Egypt has ordered an immediate culling of all its pigs as a precaution against swine flu, sparking clashes with farmers.


“It has been ordered to immediately begin the slaughter of all herds of pigs in Egypt,” Health Minister Hatem al-Gabali told reporters after meeting President Hosni Mubarak.

There have been several suspected cases of the multi-strain virus in Israel, which is believed to be a mix of human, pig and bird flu strains.

No cases have been reported in Egypt, but the nation is still taking heavy precautions because it was one of the countries to be most affected by the deadly H5N1 strain of bird flu which killed 26 people.

But the World Health Organisation (WHO) says the virus cannot be caught by eating pork and that there is no evidence showing that pigs are spreading the flu to humans.

At a news conference in Geneva, WHO\’s acting assistant director General Keiji Fukuda said “This appears to be a virus which is moving from person to person.”

The World Organisation for Animal Health says the virus had not been found in animals so far.

Clashes with farmers

The country\’s health authorities say slaughterhouses would begin the cull immediately at the fastest rate possible.

There have been reported skirmishes between farmers and government officials 25 kilometres north of the capital at Khanka.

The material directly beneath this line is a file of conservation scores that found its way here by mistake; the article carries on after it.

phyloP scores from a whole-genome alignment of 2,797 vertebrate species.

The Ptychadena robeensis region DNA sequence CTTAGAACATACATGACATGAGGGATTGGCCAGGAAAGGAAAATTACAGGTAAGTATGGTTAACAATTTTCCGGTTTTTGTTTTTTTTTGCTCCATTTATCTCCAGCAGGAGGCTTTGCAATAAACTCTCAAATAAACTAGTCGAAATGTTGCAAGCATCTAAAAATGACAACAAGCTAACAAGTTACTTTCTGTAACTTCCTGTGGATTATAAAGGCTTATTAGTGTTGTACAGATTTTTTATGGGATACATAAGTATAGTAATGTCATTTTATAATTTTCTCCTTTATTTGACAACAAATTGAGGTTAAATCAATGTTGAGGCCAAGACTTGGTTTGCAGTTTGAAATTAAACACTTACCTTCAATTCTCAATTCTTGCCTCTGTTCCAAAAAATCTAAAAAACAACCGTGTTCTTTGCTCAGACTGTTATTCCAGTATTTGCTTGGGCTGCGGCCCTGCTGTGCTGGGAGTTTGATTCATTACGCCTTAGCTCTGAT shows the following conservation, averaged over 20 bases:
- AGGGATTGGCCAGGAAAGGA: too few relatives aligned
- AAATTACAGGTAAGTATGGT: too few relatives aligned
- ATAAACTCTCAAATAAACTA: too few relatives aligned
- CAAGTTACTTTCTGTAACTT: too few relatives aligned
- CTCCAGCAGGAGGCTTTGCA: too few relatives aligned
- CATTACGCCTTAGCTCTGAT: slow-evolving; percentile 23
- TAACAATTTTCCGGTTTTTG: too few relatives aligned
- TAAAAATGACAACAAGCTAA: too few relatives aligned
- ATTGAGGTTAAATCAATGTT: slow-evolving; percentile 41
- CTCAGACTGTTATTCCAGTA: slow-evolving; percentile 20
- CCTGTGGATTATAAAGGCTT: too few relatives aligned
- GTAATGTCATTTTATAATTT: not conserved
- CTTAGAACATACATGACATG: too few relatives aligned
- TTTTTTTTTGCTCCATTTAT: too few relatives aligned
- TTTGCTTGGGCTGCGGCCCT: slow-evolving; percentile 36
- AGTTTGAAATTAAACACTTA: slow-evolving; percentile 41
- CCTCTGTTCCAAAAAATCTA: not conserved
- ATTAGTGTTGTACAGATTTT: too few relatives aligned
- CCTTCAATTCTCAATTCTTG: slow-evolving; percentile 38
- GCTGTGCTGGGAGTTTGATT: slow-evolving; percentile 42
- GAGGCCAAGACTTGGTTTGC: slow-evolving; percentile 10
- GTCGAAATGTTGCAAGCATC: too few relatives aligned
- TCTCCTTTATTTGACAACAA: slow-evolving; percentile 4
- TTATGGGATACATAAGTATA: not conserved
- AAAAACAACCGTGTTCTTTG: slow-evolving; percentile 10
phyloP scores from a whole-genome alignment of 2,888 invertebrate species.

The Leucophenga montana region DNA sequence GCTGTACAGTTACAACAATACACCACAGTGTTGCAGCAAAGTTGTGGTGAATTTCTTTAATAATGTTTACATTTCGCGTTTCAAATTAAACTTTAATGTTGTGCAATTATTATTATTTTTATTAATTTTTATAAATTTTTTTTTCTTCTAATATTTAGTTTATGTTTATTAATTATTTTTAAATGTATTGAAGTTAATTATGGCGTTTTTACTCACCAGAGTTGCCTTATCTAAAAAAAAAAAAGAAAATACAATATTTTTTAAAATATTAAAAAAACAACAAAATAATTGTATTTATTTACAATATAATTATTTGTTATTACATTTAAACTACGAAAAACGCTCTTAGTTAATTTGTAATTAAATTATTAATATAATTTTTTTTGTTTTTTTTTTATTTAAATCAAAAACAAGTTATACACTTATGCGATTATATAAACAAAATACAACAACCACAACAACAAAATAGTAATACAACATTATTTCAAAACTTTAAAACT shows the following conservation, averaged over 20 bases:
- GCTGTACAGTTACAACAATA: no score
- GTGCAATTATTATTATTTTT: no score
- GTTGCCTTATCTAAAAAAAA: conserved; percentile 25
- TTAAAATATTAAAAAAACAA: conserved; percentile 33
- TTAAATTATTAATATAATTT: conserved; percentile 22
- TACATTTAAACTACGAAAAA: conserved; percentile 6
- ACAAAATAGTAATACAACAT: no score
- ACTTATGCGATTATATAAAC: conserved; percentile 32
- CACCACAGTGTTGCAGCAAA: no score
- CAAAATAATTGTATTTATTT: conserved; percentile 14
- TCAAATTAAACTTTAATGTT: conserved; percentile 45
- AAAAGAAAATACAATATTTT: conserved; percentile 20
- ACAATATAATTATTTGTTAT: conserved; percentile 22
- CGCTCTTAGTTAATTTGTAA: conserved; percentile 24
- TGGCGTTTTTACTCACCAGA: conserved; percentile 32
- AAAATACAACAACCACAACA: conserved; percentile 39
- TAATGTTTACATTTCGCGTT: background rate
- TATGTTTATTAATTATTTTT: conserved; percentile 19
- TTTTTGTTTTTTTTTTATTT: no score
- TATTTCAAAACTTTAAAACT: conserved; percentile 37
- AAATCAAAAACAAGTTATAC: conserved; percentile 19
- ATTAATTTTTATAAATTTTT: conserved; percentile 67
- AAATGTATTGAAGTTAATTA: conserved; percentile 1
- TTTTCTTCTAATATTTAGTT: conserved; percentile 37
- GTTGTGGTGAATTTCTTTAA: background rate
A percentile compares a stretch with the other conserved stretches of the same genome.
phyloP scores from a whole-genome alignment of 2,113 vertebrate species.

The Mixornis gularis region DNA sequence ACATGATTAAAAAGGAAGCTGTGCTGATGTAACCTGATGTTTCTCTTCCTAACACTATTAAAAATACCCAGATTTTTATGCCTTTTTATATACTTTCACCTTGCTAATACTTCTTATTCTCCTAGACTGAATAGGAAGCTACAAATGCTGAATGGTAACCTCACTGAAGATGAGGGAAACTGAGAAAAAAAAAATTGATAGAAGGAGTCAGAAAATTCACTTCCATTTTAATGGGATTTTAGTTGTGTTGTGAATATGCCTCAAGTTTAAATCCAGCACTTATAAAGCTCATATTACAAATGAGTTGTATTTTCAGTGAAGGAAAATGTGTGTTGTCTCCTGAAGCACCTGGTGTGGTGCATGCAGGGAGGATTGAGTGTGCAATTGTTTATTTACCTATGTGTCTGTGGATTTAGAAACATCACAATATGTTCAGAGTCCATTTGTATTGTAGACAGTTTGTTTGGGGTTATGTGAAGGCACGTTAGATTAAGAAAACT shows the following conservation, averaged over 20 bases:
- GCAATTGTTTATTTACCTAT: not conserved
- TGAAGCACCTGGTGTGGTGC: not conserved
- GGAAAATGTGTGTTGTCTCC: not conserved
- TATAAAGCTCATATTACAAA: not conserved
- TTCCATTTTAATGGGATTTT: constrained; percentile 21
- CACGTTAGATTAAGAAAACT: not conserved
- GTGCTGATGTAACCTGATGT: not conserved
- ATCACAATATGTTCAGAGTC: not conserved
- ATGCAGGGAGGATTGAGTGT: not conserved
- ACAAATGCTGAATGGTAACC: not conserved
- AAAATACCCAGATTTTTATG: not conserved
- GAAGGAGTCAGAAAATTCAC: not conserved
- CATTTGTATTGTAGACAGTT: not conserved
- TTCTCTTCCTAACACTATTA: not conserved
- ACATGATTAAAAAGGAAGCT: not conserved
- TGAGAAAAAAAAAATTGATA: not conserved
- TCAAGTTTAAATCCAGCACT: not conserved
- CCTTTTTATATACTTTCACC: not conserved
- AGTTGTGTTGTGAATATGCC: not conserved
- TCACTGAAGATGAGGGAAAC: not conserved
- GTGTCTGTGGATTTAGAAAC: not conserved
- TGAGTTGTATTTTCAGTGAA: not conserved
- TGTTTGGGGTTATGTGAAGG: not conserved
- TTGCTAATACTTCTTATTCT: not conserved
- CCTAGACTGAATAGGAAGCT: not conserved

Pig rearers set up road blocks and smashed the windscreens of vehicles used by veterinary services which were trying to take the pigs away.

“Police and veterinary services had stones thrown at them when they went to a pig-rearing area and had to withdraw, without taking any pigs,” a security official told AFP, requesting anonymity.

Uncertain future

Egypt\’s agriculture ministry says there are 250,000 pigs in the country, belonging to and eaten by members of the Coptic Christian minority.

Pig rearers in Cairo\’s slums — mostly Christian rubbish collectors – have been outraged by the plan.

“Our pigs are healthy. They are our capital and they have no diseases,” said Adel Ishak, a rubbish collector from Manshiet Nasser, northeast of Cairo.

“How will they replace the capital if these pigs are killed?” the father of 10 told AFP.

Compensation claims

Ayman Saad, who raises pigs in Batn al-Baqqar, said the authorities had told him he would receive compensation of about 1,200 Australian dollars per animal.

“How long will the compensation feed us for? A year? Is the government going to pay for our children\’s education?” Ishak complained.

Egypt has not released an official announcement as to if and how compensation would be delivered.